Tatiana and Alexei Semenov’s children have not spent a single day in a school. For several years, the parents thought about the best ways to see to their children’s education, and they finally decided that homeschooling was the best thing for them. For ten years, Tatiana had taught Russian literature at a government school. So the disadvantages of a school, and her own possibilities as their teacher, were obvious to her.
The family chose a Moscow school that offers distance education. The children are supported by online lessons, and the testing and verification is also done online.
“When we made this decision, we thought about how to spare our children’s nerves. None of the children were easy for me; pregnancy and childbirth was always very difficult, and so I always think that every child of mine is a medical miracle,” says Tatiana. “Children have specific problems, and the school would have only aggravated them. In any case, I am a teacher, and I know that 90% of children come to school healthy, but only 10% remain so. We were afraid of the big lads at school.”
It takes Tatiana’s children about the same amount of time to complete all their work, as it takes the schoolchildren to complete only their daily lessons, because when homeschooling, separate time is not needed for extra homework after school.
“A schoolchild will stay at school for 3-6 hours before coming home, and after all his energy has been squeezed out like a lemon, he still has to spend a few more hours on homework,” Tatiana says. “Where else does this happen except in school?”
Tatiana shows us thick folders, like portfolios for each of the children. “Here are their creative works: Drawings, applications, and even photography, which my mother taught them, and their various certificates.”
“It is important for the children to not only go to clubs and activities, but also to be able to entertain and occupy themselves,” says Tatiana. “Now that they know how to do it, they are happy to sculpt or to draw. The older children involve the younger children in these activities. If my children went to school, I would not be able to provide them with such good developmental skills.”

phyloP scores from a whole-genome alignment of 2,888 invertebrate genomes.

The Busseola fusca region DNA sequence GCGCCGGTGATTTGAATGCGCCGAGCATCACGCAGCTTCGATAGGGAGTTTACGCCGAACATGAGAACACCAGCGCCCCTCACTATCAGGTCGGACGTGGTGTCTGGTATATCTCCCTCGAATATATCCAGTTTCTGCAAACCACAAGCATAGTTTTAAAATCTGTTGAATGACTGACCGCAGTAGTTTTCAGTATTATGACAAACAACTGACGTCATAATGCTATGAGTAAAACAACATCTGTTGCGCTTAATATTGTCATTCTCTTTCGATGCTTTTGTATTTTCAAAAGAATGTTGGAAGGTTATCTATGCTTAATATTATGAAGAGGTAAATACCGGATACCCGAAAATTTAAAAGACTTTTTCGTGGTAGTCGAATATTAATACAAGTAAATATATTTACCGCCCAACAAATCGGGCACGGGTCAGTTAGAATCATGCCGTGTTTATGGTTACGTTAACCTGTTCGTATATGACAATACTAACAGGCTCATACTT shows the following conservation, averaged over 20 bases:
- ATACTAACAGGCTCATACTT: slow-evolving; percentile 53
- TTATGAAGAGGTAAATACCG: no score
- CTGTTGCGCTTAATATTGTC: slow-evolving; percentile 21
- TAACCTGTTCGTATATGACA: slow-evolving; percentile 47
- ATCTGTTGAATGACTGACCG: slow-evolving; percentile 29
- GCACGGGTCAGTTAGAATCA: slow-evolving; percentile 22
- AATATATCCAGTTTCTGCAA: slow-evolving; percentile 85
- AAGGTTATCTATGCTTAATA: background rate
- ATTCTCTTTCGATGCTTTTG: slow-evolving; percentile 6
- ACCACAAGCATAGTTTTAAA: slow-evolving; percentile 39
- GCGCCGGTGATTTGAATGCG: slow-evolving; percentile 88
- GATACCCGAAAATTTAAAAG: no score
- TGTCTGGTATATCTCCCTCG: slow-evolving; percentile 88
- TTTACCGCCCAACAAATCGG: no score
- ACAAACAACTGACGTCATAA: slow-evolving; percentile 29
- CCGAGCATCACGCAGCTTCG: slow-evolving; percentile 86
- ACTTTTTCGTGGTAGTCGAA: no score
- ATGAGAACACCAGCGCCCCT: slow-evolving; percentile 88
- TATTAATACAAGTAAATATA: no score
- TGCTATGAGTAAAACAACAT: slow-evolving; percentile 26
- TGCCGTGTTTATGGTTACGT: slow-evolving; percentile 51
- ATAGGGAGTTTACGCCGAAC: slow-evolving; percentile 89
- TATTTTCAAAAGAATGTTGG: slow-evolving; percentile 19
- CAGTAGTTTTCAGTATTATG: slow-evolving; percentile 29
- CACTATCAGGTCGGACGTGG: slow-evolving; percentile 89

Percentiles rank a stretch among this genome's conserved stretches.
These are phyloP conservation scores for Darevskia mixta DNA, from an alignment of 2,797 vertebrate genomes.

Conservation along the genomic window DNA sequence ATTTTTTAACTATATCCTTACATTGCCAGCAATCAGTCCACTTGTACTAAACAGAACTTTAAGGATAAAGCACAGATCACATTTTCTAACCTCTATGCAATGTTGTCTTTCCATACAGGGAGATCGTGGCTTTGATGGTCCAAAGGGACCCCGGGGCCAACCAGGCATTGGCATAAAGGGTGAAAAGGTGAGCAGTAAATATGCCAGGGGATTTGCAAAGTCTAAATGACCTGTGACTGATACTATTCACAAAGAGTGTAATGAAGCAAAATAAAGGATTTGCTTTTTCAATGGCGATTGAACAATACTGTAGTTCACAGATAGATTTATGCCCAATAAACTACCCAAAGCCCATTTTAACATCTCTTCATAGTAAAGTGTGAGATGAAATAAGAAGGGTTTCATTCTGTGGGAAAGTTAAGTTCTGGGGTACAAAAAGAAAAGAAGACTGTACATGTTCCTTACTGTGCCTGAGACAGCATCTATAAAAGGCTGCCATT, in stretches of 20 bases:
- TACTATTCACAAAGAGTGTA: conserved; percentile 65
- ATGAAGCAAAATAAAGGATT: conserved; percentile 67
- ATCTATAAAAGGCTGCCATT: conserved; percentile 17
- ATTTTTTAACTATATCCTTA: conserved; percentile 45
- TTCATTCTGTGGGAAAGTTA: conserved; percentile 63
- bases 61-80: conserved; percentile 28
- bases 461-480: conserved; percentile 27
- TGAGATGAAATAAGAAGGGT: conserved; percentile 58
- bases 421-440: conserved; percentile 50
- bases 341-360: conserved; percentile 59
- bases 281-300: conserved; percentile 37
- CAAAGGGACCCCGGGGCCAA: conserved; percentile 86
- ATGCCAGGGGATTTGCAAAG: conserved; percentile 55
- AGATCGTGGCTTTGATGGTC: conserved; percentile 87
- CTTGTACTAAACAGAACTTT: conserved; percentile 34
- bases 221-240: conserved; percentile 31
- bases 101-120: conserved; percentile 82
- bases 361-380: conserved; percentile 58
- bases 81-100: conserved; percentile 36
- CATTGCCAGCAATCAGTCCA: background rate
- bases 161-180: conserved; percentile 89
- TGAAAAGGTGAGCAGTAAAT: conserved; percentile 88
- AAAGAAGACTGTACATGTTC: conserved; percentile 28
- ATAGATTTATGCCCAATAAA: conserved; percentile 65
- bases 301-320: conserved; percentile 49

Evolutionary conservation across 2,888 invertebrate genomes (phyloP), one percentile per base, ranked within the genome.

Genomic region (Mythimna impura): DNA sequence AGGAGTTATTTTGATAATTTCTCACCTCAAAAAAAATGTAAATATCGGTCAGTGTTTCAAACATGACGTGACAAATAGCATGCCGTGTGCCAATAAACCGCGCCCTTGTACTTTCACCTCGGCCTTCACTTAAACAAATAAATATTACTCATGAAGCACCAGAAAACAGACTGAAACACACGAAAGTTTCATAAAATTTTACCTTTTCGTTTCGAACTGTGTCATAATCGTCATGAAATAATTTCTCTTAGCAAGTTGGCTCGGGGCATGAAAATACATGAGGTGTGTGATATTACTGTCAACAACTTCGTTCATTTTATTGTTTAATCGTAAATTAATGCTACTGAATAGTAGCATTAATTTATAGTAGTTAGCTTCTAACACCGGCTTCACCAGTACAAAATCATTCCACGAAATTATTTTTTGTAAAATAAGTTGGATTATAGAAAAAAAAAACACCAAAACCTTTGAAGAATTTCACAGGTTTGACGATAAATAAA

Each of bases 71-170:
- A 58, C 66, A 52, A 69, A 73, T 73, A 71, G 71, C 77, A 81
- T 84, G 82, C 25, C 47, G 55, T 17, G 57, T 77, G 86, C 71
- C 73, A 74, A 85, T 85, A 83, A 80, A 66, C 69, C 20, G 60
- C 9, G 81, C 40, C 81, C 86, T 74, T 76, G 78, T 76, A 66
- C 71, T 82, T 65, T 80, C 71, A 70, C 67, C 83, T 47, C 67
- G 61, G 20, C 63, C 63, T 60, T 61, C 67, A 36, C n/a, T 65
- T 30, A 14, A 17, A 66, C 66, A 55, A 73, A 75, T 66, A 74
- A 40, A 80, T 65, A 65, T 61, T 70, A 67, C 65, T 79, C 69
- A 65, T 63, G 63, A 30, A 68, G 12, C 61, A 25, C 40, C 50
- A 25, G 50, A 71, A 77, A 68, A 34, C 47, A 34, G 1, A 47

To Tatiana, good development means both extra classes and activities and the benefit of the unique way the parents think of their children.
“I remember when the older children at the age of six and seven explained to our neighbor, a biology teacher, why a spider is not an insect and a dolphin is not a fish. They had not memorized the big words, but they explained in simple, small words, about six and eight legs, about breathing through gills or lungs. I am not sure that children in schools would be able to figure out those answers quickly and easily state the concepts.”
Another consideration for a large family is financial expenses. Tatiana estimated the cost of the school uniform (which must be changed constantly as children grow), transportation, food, school supplies and stationery, and various other school fees. She found out that these things cost more than online lessons, additional classes for the children, and gasoline for the car.
The Panteleev Family has four children. 13-year-old Ksyusha and 8-year-old Anya study at home, in a family-based model of home education. 16-year-old Katya is completing her last two years at St. Dmitry Orthodox School, in the School of the Sisters of Mercy at the First City Hospital. The parents searched for a long time for a school for her, and are pleased with this choice. Four-year-old Timosha is still waiting for his parents to decide how he will be educated, after seeing the educational outcomes for his older sisters. Alexander Panteleev works as a department head in a large IT firm. Natalia has a degree in economics and is engaged in the training and development of her children. The form of education for the students at home is a family-based homeschool.
Natalia is the sort of mother who is deeply involved in the schools and the experiences of her children. When her oldest, Katya, was studying in her previous school, her mother carefully monitored what the child was doing, even going so far as to look over the curriculum in advance. The more she investigated, the more she realized that this school program did not suit Katya. The school was not quite ordinary. Although it was a municipal school, there was a Russian ethnocultural component, formed in an Orthodox gymnasium at the parish church.